If everything goes as planned, members of the Cullman City Council hope to be in a position to make a decision regarding the community's first city planner by the end of the month.

A total of 11 applicants applied for the position and that number has been dwindled down to four. Their names were not released.

Two of the four finalists have been interviewed and City Council President Woody Jacobs said he hopes to conclude the interview process by week's end.

"If we can wrap up the interviews this week the plan is to evaluate the finalists next week and by the end of the month we hope to be ready to make a decision, which will be either to hire one of the current applicants or start the process over at a later date," Jacobs said.

Assisting Jacobs in the evaluations are Mayor Don Green, City Clerk Lucille Galin, Councilman Garlan Gudger Jr. and Building Inspector Rick Fulmer.

Asked if he expects a city planner to be hired from this particular group of finalists, Jacobs said he's optimistic.

"Some very good, skilled, experienced people with planning backgrounds have applied for the position. The decision, however, will come down to how well we believe a particular applicant will fit into our situation here and, of course, if they'll be willing to work for the salary we're offering," Jacobs said.

Council members have suggested a salary range of between $45,000 and $75,000, based on experience and education. Jacobs said those figures haven't changed.

With department head status, the new city planner will be responsible for general planning in the areas of capital improvements, land use, zoning ordinance administration, subdivision regulations, historic preservation and downtown revitalization.

The city planner will also be responsible for collaborating with city officials, the planning commission, and others in developing long and short term planning goals and objectives.

"What we've discussed with applicants during the interviews is whoever we hire, one of the first objectives will be to get that person here as soon as possible so they can start getting to know kind of where we're at in regard to planning and how we do things," Jacobs said. "Having them look at our mapping system will be a top priority. We'll expect them to show us how we can take what we have and integrate that into a more workable plan, along the lines of some of the things recommended as part of Outlook XXI."

At the center of the Outlook XXI proposal from a few years ago were comprehensive plans for both the city and county.

Green, an outspoken advocate for an updated comprehensive plan, sees that as being one of the city's most pressing needs.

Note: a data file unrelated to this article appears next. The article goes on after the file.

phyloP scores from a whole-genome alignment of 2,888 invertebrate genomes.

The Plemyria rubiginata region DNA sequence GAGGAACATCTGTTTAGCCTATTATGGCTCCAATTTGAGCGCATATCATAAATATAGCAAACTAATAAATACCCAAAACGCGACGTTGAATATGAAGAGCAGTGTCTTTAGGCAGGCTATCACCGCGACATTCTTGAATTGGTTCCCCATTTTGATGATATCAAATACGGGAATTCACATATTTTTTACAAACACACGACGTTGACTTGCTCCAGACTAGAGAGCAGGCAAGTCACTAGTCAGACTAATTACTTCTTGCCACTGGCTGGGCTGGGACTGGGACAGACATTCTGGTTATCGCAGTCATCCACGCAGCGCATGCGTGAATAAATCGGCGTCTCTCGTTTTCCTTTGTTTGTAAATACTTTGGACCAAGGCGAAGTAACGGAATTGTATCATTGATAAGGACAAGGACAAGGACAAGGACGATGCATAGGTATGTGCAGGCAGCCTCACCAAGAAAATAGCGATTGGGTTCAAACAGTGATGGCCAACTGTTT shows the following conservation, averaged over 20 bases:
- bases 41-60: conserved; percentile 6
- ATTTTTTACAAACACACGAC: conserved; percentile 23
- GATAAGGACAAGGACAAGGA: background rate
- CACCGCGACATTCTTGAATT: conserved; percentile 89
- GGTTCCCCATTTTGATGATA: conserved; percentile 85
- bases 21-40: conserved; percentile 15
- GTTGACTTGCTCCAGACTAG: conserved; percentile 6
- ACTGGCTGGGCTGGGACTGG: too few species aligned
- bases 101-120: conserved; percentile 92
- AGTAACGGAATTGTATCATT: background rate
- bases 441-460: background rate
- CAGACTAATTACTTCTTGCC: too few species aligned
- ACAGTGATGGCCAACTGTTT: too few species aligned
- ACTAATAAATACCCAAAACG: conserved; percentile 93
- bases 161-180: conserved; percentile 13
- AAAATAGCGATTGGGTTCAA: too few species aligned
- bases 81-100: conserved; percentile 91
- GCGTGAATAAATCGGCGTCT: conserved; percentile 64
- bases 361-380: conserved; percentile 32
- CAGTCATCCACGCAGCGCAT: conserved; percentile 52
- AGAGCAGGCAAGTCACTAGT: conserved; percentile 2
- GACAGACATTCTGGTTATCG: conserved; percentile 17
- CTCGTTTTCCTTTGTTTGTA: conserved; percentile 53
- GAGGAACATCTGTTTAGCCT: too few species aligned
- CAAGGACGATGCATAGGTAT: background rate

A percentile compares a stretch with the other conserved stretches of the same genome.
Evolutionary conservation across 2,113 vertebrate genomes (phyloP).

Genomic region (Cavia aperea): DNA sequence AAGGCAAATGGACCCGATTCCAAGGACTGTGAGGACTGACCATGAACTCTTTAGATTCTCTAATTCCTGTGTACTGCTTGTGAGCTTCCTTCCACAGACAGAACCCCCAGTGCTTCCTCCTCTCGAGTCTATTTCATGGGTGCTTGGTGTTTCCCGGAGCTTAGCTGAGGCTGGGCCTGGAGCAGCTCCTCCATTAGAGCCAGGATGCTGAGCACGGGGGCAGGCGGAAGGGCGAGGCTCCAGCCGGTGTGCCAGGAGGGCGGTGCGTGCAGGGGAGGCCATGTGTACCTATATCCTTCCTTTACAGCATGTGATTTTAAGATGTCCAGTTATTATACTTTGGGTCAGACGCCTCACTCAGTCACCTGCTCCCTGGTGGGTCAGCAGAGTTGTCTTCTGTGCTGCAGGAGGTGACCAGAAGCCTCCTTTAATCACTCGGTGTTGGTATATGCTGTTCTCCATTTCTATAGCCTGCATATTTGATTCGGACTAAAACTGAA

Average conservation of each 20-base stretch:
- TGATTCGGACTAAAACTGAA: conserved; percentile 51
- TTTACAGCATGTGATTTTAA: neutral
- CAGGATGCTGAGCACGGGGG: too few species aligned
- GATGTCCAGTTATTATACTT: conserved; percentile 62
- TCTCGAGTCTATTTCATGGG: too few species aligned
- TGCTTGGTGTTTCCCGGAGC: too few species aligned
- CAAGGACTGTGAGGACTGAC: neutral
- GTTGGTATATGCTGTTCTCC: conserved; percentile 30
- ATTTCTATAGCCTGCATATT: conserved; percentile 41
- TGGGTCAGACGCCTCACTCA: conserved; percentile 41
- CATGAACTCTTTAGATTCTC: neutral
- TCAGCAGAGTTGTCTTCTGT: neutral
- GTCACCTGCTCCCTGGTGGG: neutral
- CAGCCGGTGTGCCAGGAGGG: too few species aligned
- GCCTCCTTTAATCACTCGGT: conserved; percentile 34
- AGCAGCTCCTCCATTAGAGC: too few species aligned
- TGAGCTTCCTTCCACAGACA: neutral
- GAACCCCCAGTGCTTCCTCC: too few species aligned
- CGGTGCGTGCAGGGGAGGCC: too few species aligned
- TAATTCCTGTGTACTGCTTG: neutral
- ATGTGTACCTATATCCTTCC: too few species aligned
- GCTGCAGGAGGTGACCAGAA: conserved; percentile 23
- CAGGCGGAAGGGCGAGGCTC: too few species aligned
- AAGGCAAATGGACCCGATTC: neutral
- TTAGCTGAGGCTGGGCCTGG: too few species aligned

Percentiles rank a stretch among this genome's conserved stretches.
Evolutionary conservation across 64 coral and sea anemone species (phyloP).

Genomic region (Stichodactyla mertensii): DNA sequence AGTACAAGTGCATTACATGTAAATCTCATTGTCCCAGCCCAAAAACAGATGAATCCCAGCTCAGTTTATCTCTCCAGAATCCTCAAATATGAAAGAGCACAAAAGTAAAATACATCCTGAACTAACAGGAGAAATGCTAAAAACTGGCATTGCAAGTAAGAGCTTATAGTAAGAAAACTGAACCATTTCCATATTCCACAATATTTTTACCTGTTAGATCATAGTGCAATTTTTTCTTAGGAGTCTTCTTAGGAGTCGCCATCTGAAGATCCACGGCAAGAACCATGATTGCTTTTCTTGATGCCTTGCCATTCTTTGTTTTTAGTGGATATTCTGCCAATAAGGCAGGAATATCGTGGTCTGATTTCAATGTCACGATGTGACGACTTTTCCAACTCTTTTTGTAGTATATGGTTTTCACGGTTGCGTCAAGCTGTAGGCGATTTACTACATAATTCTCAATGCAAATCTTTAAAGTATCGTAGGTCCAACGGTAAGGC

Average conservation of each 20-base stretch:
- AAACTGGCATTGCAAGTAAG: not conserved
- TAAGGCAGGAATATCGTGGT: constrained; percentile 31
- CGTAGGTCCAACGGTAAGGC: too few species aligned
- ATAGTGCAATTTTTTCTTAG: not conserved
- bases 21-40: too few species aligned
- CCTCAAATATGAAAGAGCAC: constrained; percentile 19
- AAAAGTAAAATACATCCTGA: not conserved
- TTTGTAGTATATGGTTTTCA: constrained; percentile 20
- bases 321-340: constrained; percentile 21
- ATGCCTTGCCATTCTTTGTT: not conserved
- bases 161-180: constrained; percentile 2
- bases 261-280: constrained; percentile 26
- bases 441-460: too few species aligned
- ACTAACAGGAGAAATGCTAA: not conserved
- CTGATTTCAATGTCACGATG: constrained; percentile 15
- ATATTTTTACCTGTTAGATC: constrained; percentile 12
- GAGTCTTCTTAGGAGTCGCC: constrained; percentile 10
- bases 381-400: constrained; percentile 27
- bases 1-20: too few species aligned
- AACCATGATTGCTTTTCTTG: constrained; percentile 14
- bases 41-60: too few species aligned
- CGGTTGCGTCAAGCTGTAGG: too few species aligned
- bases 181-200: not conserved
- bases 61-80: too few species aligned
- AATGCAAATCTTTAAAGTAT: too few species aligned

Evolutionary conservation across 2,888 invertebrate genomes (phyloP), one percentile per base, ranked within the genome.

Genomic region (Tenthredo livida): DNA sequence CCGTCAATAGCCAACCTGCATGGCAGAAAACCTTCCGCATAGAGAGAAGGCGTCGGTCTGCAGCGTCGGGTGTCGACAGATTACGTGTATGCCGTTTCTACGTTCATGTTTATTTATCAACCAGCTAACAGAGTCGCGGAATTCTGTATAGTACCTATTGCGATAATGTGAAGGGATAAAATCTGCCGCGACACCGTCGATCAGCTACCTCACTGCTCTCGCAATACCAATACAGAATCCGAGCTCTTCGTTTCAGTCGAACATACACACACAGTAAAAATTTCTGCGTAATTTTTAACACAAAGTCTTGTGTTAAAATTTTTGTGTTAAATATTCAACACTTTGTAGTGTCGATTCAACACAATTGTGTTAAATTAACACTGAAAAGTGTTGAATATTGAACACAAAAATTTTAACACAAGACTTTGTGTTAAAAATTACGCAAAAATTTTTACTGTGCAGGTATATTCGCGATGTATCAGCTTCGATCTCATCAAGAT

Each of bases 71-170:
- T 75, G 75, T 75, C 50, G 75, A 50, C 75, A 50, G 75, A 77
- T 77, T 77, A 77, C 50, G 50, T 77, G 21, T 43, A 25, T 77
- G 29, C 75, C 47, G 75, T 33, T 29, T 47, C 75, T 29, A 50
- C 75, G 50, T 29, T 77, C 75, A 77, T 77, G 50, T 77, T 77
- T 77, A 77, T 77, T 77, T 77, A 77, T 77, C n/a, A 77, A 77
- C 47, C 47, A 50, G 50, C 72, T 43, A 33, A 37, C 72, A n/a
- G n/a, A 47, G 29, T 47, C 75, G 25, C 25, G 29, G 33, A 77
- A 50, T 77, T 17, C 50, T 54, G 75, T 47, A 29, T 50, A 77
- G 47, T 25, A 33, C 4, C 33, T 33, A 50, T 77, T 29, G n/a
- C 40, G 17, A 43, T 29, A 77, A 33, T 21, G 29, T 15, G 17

"One of the initial tasks this person will assist with is the development of a comprehensive plan for the city. That's imperative," Green said. "We have not had a comprehensive plan for the city since the 1970s. We've accomplished most all of the objectives of that plan. We have a strategic plan in place which defines our roadways and transportation corridors, but now we need to fill in the puzzle.

"We've already been doing some things toward the comprehensive plan like changes to the building codes, adoption and revision of zoning ordinances, and extension of the central business district to include a portion of U.S. Highway 278 West, but there is so much more that needs to be done and we need someone in place with the education and expertise to lead that effort," Green said.

Councilman Garlan Gudger Jr., who has been at the forefront of efforts to implement a comprehensive plan for the city, said he and the other council members are excited to be this close to hiring a city planner.

"I think we're all excited about the prospect of having a city planner on board. It's important for the future planning of our city whether it's traffic flow, the location of an industry where it makes the best use of our property, or downtown revitalization," Gudger said. "An experienced city planner can organize and prioritize information and present it to the Council in a way that will enable us to make the best decisions for the future growth of our community and that should be important to everyone."

It's also important, Gudger said, for the Council to get it right the first time when hiring a planner.

"I want to make sure we hire the correct person to meet Cullman's needs the first time," Gudger said. "I really want to hit a home run on this."

Anyone who questions the need for a city planner, Green said, doesn't have a clear understanding of how valuable that person can be to a city's future growth and development.

"A city planner can help us pull all the aspects of zoning, infrastructure, roads and streets, water and sewer, fire protection and other city services together into one workable plan," Green said. "All we have to do now is hire the right person for the job."

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